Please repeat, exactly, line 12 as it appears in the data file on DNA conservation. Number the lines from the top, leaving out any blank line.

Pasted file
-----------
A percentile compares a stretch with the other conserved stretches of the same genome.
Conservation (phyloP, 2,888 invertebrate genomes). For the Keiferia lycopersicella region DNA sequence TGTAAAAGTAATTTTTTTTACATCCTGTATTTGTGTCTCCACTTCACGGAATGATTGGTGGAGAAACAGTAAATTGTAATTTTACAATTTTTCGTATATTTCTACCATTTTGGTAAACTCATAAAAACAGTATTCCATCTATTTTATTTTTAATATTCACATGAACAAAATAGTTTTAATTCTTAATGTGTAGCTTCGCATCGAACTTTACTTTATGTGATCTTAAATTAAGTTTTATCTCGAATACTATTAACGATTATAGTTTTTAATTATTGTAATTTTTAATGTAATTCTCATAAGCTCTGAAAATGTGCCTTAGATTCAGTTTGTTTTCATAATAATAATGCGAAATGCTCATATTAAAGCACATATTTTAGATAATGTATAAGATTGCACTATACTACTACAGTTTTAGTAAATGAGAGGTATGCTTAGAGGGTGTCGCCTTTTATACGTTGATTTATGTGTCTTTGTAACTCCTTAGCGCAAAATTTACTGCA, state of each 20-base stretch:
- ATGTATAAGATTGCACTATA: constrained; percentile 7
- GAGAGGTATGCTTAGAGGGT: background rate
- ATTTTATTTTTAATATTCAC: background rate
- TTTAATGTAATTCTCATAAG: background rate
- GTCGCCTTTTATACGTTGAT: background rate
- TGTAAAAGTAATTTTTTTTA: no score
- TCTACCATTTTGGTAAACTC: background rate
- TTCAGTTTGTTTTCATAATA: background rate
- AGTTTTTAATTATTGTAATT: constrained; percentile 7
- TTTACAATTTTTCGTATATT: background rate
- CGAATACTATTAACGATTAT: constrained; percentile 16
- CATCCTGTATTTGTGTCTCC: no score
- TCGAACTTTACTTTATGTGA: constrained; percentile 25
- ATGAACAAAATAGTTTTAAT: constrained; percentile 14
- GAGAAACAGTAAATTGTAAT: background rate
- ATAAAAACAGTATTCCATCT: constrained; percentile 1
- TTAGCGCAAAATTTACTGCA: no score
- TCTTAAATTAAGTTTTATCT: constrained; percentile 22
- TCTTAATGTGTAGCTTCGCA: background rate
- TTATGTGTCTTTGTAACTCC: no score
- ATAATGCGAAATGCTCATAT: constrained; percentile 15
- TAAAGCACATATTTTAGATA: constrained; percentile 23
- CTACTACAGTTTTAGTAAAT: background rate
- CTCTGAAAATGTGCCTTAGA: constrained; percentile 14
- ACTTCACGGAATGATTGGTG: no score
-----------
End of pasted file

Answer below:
- TTTACAATTTTTCGTATATT: background rate